Trichoderma SPP: A Bio-Control Approach For Sustainable Disease Management
R. P. Singh1, Durga Prasad2 and S. K. Gangwar3
1Senior Scientist and Head, KVK, West Champaran-II (Dr RPCAU, Pusa, Samatipur, Bihar)
2Associate Professor-Plant Pathology, College of Agriculture, Baytu, Agriculture University, Jodhpur, Rajasthan
3Senior Scientist and Head, KVK, West Champaran-I (Dr RPCAU, Pusa, Samatipur, Bihar)
Posted on September 15, 2020
Agriculture is an indispensable part of any country to feed the millions of people but plant pathogens are the most important factors affecting the production of crops inflicting severe losses to agricultural products every year. To protect the crops from this huge yield loss recently, chemical pesticides are used. Long-term using of chemical pesticides contaminate water, cause atmosphere pollution, and some-times leave harmful residues which can lead to development of certain resistant organisms. Due to the side effects of chemical pesticides, sustainable crop production through eco-friendly management is essentially required in the current scenario. In biological control, genus Trichoderma serves as one of the best bioagents, which is found to be effective against a wide range of soil-borne, seed-borne and foliar pathogens. This species of fungi has been considered to be very beneficial for different levels of life.
Trichoderma strains, Mycoparasitism, Antibiosis, Competition, Bio-control agents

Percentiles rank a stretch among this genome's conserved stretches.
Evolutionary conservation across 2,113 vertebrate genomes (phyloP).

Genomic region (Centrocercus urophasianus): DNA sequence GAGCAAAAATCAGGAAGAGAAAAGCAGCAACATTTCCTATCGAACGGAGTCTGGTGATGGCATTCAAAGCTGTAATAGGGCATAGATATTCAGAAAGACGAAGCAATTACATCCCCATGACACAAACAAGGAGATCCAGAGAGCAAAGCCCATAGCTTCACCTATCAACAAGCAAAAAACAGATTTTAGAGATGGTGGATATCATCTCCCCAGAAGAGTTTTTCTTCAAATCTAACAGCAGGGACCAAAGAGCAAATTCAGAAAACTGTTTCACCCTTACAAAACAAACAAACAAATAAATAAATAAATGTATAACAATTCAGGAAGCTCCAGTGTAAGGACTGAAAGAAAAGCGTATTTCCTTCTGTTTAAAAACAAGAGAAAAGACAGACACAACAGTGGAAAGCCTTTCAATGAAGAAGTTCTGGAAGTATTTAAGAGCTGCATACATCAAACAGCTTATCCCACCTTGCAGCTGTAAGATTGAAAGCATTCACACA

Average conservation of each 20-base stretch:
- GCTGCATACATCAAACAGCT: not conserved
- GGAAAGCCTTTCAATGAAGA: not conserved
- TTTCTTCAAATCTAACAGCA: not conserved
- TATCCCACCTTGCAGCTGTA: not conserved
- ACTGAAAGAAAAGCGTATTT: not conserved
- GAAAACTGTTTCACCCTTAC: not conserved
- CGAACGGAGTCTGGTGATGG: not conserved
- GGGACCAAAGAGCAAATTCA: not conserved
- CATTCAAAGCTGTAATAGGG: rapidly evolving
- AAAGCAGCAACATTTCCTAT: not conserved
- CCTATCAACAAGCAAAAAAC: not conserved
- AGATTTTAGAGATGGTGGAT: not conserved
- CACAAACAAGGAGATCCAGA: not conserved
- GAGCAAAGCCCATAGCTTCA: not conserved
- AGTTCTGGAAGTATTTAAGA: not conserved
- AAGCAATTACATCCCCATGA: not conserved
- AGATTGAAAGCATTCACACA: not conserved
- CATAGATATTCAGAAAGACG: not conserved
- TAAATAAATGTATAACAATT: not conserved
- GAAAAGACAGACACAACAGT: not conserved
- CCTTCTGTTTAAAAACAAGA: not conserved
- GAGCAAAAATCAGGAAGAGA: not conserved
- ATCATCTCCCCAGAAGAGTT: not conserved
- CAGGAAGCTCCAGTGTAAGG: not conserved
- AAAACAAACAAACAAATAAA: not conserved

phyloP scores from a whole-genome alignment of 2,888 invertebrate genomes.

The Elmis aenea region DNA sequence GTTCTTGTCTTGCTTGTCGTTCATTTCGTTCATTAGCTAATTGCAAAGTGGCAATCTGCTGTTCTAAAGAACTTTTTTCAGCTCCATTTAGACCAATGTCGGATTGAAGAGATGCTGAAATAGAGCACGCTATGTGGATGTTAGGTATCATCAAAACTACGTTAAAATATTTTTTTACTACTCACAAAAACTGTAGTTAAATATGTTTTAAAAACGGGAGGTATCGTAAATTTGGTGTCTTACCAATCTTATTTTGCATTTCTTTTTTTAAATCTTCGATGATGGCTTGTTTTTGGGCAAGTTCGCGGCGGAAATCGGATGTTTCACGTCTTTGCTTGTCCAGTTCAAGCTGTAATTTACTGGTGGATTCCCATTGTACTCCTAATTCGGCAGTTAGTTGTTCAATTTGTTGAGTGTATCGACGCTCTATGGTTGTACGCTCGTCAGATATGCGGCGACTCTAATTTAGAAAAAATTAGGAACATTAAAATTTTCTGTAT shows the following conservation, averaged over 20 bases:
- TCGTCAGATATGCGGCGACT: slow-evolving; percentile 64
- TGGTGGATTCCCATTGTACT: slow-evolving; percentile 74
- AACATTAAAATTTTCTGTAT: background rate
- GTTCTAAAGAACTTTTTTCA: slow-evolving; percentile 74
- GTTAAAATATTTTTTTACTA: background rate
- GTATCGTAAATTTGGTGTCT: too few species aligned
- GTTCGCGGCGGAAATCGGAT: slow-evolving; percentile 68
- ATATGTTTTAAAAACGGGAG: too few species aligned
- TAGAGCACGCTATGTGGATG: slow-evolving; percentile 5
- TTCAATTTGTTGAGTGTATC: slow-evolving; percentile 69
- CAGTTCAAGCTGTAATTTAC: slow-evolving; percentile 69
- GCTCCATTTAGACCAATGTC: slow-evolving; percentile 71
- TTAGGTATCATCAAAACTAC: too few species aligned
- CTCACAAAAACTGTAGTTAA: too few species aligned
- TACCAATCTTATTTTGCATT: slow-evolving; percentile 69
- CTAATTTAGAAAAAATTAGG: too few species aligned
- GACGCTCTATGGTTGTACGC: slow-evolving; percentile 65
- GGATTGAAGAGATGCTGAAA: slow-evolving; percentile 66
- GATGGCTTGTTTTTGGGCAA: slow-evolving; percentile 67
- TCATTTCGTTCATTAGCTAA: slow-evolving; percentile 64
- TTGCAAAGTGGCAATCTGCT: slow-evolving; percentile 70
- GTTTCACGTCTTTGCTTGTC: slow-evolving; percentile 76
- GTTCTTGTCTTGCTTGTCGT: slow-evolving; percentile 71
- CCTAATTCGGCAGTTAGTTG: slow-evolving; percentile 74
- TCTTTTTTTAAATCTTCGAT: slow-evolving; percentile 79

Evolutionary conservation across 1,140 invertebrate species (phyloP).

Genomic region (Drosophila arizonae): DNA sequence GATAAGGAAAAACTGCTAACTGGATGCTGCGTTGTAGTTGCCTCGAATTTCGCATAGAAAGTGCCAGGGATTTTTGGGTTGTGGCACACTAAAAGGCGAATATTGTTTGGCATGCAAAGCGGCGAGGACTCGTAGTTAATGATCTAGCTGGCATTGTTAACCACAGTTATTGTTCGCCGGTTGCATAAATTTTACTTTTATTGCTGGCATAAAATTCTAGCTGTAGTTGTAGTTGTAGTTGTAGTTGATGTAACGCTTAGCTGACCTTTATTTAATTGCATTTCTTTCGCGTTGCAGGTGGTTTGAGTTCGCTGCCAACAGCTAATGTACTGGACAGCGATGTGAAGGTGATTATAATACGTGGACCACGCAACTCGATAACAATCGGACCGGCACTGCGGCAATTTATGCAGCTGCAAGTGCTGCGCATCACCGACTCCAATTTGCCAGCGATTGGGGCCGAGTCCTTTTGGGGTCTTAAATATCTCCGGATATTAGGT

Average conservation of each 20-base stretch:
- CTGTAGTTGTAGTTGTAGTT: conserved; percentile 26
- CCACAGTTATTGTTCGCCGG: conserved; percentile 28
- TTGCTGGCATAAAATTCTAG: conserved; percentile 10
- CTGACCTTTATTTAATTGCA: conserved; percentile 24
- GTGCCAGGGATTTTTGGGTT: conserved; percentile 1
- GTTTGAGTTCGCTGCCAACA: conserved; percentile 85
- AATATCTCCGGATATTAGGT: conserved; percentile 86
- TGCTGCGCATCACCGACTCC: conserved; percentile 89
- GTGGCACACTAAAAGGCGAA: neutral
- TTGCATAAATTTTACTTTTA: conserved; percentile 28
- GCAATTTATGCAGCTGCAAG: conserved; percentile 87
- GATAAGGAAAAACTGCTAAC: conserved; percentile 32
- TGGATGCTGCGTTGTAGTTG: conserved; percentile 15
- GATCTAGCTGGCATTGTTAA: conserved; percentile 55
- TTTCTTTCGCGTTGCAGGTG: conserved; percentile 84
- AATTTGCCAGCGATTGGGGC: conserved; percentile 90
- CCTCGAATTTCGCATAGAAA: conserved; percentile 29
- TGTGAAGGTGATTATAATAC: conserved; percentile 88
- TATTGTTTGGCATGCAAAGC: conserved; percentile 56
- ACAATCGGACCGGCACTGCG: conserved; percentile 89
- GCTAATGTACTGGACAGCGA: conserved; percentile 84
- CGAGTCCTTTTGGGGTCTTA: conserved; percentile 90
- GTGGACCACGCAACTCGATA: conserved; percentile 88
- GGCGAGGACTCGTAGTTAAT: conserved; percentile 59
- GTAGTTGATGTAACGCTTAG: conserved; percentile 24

Agriculture is critically important for ensuring food security, alleviating poverty and conserving the vital natural resource on which the world’s present and future generation will be entirely dependent upon for their survival and wellbeing. Agricultural crops are vulnerable to attack number of pests like bacteria, fungi, weed and insects, leading to reduced yield and poor quality of the produce. Most of the plant pathogens, which cause important diseases in cereals, oilseeds, pulses, vegetables, fibres and fruit crops, are seed and soil borne in nature. The continuous cultivation of a crop in the same piece of land resulted in heavy incidence of soil borne diseases due to build-up of a high inoculum of the pathogen. That forces the farmers to change either crop or land. Fungicides play an important role in management of seed borne and air borne pathogens. However, the soil borne plant pathogens are often difficult to manage with the fungicides and other ordinary methods due to their limitations to perform better against to pathogens. In recent years, indiscriminate and expensive use of pesticides has posed a serious problem of pollution in the ecosystem and development of resistance in the pathogens. While the farmer is exemplified by pesticide residues in soil, air, water, food etc., the latter includes phytotoxicity, physiological deformities, diseases, mortality, population changes, genetic disorders, gene erosion, etc. in plant, mammal, avian, insect and other organisms. Therefore, biological control of pathogens has gained importance as component of integrated disease (pest) management (IDM) for sustainable agriculture as it is a long lasting and eco-friendly.
Currently, several bio-control agents have been recognized and are available as fungal agents i.e., Trichoderma spp., Gliocladium virens, G. roseum, Aspergillus niger, A. flavus, Chaetomiam globosum, Ampelomyces spp., Candida spp., and Coniothyrium spp. and bacterial agents like Bacillus subtilis, B. cereus, Pseudomonas fluorescens, Agrobacterium radiobacter etc. It has been reported to work nicely as antagonists against many fungal plant pathogens in vitro and in vivo conditions. Among these biocontrol agents Trichoderma spp. is one of the most versatile bio-control agents which has long been used for managing plant pathogenic fungi. .........See .more
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